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Self-Protection in a Bully-Prone Workplace

Self-Protection in a Bully-Prone WorkplaceIf you are looking for a new job, or have just started one, it pays to read the signs of a bully-prone workplace early so that you can take adequate steps to protect yourself against bullying before it happens.

Conservatively, one in three workers have experienced bullying and one in two have witnessed it. You are likely either to be on the receiving end of bullying, or watch a colleague being bullied at some point.

So what are some of the common signs of a bully-prone workplace?

Here are five of the signs that your workplace may tolerate bullying:

  1. Values statement.

    If the official vision, mission and values statement of the organization declares accountability only to directors and shareholders and not to employees, customers and the community, then it is a competitive workplace focused only on the bottom line. Politics are rife and bullying is bound to occur.

  2. Personality conflict.

    This euphemism describes what happens between a bully and the target when a workplace is in denial about bullying and doesn’t want to address the issue effectively. Mediation is a common solution to this problem. The worker is made to encounter the bully in a meeting and accept half the responsibility for being bullied.

  3. Zero tolerance.

    This is the image-enhancement term used by workplaces where bullying is rife. They have investigation procedures that favor the management agenda and penalize the target.

  4. Bureaucratization.

    This describes an organization which is neither truly empathic nor responsive. These are the most toxic workplaces because they give an illusion of safety that actually proves to be ephemeral.

  5. High turnover, absenteeism and low staff morale.

    Is that why it was so easy for you to get the job? Making discreet inquiries about workplace history and being prepared to start looking for another job fairly soon are useful precautionary measures to take.

If you have assessed your workplace as having three or more of these signs, you must take immediate action to prepare yourself to act in the earliest stages of bullying. There are five things you must do at the outset of employment:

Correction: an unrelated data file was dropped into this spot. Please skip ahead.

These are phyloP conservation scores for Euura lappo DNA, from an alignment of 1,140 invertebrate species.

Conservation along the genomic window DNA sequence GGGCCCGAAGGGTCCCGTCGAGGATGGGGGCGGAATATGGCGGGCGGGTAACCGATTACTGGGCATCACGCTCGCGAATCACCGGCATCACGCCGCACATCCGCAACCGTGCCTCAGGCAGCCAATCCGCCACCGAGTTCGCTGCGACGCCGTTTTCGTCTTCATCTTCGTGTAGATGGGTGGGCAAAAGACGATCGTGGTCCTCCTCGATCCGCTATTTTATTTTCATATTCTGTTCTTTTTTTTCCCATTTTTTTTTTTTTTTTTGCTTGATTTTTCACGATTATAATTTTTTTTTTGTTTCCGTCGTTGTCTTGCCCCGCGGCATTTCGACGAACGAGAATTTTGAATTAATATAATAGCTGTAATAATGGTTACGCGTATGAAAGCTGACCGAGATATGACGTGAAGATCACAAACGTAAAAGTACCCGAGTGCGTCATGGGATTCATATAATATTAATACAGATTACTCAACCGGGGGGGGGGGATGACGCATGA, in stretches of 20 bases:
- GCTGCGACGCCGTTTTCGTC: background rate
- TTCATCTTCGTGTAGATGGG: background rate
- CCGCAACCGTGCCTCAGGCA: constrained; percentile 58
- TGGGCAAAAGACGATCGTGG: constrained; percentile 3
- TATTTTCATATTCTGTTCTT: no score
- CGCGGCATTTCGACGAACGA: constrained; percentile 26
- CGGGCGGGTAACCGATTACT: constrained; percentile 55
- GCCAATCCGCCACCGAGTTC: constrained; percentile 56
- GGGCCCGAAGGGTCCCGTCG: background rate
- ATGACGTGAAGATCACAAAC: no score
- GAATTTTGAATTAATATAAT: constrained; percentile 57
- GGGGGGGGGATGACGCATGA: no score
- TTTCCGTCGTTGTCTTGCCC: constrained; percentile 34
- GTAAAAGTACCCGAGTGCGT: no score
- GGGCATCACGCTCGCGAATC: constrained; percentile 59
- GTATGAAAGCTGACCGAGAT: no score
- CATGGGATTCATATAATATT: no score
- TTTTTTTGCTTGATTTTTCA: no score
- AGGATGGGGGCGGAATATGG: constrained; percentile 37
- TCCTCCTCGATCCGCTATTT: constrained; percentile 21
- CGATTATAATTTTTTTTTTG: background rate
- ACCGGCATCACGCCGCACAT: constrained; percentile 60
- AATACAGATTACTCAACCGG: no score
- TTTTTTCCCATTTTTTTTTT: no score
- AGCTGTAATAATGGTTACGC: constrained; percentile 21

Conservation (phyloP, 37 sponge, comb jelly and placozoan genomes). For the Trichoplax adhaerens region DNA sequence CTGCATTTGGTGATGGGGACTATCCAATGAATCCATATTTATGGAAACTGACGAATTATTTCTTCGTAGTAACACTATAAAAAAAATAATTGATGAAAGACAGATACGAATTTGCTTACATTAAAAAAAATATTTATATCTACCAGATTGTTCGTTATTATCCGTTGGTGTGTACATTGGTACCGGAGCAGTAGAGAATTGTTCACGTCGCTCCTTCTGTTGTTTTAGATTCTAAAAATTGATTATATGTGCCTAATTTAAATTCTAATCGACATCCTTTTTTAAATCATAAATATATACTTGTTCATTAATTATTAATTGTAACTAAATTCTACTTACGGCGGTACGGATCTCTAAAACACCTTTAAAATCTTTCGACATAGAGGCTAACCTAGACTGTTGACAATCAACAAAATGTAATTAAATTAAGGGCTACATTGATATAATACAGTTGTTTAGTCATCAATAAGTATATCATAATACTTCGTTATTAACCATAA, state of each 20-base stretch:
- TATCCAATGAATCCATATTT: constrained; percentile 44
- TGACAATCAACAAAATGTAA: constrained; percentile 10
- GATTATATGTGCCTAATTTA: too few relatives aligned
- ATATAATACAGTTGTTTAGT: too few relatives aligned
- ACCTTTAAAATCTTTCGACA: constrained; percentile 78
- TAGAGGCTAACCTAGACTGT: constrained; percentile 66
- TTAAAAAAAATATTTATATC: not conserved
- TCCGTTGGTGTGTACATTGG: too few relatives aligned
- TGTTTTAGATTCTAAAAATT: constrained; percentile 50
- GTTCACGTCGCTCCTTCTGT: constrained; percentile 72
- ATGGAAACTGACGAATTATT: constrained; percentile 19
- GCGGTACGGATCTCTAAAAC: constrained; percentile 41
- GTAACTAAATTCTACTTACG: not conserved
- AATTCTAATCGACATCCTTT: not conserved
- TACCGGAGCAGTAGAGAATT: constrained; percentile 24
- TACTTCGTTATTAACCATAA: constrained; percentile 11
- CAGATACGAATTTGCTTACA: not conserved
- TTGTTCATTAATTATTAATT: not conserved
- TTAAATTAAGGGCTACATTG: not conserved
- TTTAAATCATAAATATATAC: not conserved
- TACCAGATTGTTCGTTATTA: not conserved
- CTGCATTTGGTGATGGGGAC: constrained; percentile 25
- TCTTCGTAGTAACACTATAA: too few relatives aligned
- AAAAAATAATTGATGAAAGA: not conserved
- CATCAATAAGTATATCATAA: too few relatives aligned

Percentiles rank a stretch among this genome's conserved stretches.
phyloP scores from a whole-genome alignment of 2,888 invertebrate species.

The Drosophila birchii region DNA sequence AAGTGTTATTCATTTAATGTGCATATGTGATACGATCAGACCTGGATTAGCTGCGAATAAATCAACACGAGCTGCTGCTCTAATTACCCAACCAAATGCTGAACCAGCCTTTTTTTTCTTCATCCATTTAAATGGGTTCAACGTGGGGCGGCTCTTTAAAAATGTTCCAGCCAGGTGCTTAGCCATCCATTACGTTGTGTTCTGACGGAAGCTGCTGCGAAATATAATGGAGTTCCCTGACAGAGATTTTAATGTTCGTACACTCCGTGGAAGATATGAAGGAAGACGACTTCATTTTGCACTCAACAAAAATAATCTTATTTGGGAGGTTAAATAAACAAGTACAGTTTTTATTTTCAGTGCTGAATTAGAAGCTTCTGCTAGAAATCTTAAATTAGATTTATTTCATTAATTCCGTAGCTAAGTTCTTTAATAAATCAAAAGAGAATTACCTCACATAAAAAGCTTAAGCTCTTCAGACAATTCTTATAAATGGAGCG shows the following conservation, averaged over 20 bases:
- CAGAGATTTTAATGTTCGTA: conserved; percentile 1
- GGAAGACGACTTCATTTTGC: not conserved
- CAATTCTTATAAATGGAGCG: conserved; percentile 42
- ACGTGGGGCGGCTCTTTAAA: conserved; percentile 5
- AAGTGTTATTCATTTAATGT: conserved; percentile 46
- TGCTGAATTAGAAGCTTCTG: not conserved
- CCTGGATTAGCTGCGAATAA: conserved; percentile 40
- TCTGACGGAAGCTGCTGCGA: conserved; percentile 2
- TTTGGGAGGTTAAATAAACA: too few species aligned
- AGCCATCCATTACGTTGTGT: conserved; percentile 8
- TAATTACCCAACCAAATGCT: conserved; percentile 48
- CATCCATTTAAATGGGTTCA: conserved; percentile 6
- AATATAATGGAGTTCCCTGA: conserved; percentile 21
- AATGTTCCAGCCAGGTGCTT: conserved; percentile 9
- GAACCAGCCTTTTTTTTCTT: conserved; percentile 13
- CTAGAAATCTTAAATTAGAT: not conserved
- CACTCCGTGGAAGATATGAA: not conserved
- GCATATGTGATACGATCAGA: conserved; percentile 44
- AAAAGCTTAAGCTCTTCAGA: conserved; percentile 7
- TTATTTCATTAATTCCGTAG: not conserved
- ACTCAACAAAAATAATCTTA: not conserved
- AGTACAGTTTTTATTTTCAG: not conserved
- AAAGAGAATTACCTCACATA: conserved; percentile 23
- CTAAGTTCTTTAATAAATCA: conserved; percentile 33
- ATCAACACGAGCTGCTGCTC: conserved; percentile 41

1. Know your rights and familiarize yourself with HR, policies and procedures and legislation that protects worker safety. Keep forms and websites handy just in case.
  2. Keep a journal for the specific purpose of recording every instance of disrespectful communication directed either at yourself or a colleague.
  3. Enlist the support of a good psychologist as confidence-coach and advocate who is prepared to speak on your behalf if you have to attend a meeting where a bullying management team will gang up on you.
  4. Make anti-bullying boundaries clear from the outset by not disclosing personal information, focusing on work and not participating in office gossip or politics and projecting a confident, assertive, “don’t-mess-with-me” attitude. Bullies tend to pick on easy, not tough, targets.
  5. Lawyer up. Find a good lawyer and put him or her on standby. Sometimes a well-placed, intimidating letter is all that’s necessary to goad a perpetrating workplace into corrective action.
Self-Protection in a Bully-Prone Workplace

Sophie Henshaw, DPsych

Dr. Sophie Henshaw is a clinical psychologist in private practice with over 20 years' experience. She loves helping mid-career women who long to get away from hostile workplaces and bad bosses. She believes with a little imagination, escape into a free-spirited life is possible. Dr. Sophie is the author of two books: "Stressed, Depressed And Dreading Mondays" and "What Every Target Of Workplace Bullying Needs To Know." She's appeared on Channel 10, 6PR, HuffPost Live, PsychCentral, Women's Agenda, NineMSN Health, Rebelle Society and Witch. She's a regular Huffington Post contributor (under her pen name). For more, visit:

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APA Reference
Henshaw, S. (2018). Self-Protection in a Bully-Prone Workplace. Psych Central. Retrieved on October 29, 2020, from
Scientifically Reviewed
Last updated: 8 Jul 2018 (Originally: 24 Feb 2014)
Last reviewed: By a member of our scientific advisory board on 8 Jul 2018
Published on Psych All rights reserved.